The World Wide Fund for Nature (WWF) had sued the Norwegian state in an effort to halt wolf hunting in the counties of Østfold, Oslo, Akershus and Hedmark.
The nature organization argued that the Ministry of Climate and Environment had violated the constitution, the Nature Diversity Act and the Bern Convention on the Conservation of European Wildlife and Natural Habitats by granting licences to hunt wolfs in ares outside of the animal's designated protect zones.
Although Oslo District Court temporarily suspended the wolf hunts in November, the court on Friday rejected WWF's claims and ruled that the hunts did not violate any laws.
“It was a disappointment. But most disappointed of all are Norway's wolves,” WWF-Norway CEO Bård Vegar Solhjell told NTB.
Solhjell, a former environment minister, said that Norway's wolf population is in danger.
“This winter we shot more wolves than in the previous years under the Nature Diversity Act. We fear that this will weaken the population and wolf management in Norway,” Solhjell added, referring to the law passed in 2009.
The wolf is a critically endangered species in Norway but government authorities allow what WWF calls “extensive culling”. The Ministry of Climate and Environment originally granted hunters permission to cull up to 50 wolves over the 2017-18 hunting season, but later revised that number down to 42.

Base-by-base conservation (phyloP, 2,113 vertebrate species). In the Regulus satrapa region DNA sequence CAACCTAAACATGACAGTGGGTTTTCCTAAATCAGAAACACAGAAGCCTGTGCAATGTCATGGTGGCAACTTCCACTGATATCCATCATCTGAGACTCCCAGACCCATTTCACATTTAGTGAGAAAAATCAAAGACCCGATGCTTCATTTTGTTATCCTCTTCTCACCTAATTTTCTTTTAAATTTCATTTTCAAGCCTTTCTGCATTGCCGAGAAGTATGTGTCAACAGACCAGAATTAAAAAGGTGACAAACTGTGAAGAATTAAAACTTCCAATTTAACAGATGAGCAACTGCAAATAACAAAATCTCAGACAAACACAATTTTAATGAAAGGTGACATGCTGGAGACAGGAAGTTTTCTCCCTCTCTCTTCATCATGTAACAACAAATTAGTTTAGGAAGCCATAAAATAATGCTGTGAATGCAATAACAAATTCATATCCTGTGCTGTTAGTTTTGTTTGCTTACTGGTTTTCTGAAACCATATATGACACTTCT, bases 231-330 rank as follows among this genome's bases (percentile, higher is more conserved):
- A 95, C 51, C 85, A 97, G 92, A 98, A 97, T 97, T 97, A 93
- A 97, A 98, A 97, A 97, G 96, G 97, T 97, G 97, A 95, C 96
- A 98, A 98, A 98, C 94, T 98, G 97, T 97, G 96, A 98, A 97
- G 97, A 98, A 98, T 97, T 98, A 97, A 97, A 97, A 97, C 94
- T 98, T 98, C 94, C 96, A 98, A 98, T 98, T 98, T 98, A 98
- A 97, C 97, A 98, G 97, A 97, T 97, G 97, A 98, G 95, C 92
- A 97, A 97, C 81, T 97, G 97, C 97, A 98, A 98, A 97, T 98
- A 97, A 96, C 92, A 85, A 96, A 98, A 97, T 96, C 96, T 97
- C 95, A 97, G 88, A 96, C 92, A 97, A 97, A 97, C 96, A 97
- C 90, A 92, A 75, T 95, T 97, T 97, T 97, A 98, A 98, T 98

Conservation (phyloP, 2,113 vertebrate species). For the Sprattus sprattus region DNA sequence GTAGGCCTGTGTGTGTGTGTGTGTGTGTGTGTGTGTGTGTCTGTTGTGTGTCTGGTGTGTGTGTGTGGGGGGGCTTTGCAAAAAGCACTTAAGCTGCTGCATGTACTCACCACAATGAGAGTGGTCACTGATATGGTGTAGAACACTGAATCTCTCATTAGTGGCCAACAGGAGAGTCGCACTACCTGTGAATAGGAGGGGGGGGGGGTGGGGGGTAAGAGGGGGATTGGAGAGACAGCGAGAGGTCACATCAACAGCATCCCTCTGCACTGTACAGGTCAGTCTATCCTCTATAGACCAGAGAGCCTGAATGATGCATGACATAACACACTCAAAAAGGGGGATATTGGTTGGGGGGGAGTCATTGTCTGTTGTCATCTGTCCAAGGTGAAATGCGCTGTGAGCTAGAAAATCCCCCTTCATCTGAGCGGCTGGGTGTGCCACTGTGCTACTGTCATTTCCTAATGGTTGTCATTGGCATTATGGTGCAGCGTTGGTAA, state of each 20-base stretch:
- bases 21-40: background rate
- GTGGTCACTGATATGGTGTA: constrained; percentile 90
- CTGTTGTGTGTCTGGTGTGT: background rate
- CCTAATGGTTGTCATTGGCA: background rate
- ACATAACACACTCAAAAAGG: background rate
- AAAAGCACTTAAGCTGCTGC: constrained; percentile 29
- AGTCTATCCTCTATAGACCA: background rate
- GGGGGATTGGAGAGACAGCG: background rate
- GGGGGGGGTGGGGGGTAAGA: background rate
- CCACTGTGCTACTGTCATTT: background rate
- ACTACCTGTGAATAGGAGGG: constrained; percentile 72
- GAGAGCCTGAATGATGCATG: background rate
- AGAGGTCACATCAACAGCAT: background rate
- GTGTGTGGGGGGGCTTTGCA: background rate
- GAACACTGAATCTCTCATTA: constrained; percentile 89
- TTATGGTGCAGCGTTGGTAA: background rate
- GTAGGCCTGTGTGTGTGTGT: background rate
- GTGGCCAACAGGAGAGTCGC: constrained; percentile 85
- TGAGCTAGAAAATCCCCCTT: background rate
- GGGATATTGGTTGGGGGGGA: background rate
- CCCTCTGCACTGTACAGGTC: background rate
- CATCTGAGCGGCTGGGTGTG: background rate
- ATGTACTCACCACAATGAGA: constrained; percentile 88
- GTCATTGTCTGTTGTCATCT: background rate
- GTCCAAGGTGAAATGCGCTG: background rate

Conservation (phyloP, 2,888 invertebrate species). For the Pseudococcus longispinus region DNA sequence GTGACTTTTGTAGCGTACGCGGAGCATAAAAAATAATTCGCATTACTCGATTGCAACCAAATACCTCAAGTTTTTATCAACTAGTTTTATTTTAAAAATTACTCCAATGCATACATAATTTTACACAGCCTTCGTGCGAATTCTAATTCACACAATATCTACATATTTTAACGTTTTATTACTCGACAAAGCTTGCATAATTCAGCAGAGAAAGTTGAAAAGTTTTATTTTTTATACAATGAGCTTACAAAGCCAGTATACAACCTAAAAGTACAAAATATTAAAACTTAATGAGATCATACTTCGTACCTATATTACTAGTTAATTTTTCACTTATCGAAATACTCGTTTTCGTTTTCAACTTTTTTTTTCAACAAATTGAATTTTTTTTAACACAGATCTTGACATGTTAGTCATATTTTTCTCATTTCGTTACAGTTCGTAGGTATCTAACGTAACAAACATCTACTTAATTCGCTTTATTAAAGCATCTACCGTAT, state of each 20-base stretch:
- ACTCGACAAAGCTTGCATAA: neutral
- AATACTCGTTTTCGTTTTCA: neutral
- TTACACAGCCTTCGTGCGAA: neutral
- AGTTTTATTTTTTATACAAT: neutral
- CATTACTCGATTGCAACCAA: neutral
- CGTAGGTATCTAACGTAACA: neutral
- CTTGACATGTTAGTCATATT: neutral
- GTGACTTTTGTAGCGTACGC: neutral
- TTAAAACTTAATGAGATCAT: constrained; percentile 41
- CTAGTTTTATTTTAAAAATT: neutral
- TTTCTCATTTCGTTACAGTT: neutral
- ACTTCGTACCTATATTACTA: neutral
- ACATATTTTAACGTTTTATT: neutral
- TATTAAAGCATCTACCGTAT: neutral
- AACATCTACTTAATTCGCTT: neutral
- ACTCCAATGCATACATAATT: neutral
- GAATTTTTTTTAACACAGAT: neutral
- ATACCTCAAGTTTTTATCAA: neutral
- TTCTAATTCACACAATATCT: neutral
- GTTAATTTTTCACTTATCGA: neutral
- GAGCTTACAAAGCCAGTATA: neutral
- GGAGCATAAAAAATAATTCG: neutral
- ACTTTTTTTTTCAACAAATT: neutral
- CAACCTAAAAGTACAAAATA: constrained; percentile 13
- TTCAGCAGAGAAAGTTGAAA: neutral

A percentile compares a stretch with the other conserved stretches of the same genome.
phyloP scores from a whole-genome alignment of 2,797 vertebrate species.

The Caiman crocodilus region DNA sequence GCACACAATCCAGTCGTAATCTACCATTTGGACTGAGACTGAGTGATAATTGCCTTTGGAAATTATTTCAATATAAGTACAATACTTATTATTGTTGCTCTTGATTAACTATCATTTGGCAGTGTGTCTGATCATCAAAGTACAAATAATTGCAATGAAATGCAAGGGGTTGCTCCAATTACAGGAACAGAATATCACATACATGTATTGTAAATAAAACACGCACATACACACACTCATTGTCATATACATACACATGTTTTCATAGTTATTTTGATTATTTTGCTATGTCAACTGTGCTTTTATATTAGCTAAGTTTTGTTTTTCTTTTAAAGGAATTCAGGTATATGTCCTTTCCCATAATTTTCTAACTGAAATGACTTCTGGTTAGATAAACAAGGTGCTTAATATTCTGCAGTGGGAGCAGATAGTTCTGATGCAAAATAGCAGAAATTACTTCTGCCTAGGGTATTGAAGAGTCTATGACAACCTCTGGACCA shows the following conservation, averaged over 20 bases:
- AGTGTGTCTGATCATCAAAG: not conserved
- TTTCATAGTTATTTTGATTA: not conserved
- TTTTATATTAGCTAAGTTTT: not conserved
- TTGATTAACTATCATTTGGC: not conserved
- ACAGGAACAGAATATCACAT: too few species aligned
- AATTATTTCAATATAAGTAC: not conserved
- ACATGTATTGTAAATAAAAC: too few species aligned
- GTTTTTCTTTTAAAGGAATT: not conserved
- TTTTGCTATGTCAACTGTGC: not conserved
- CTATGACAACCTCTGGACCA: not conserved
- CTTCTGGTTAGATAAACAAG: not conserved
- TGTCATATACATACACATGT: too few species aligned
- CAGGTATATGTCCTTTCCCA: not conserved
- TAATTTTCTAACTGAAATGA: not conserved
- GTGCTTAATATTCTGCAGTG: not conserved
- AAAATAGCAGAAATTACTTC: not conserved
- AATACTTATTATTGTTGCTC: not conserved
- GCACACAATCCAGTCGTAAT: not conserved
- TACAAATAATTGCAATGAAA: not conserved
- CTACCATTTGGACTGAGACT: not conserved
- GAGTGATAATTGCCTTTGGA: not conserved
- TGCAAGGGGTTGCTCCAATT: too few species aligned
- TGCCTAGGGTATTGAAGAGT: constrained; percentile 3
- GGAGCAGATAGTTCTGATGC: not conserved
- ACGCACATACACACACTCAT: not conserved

There are areas in Norway designated as protected wolf zones but according to WWF, these zones only amount to five percent of the country's total land area.
“This has created many conflicts,” the organization said in a press release. “Culling licences are quickly issued whenever a wolf finds itself on the wrong side of the invisible border.”
WWF was ordered to pay court costs totaling 454,430 kroner. Solhjell told NTB that the organization would accept the ruling and pay the court costs but indicated in the WWF press release that the fight may not be over.
“We want the carnivore management to be based on scientific and experiential knowledge. This is not the case today. We have a politically decided wolf population goal that is not based on science and in addition functions as a maximum limit to how many wolves we are to have in this country,” he said.
The Norwegian state was supported in the trial by the Norwegian Agrarian Association (Norges Bondelag), which has argued that halting wolf hunting would have adverse effects on food production. The Norwegian Forest Owners Association (Skogeierforbundet) and Association of Hunters and Fishers (Norges Jeger- og Fiskerforbund) also supported the state.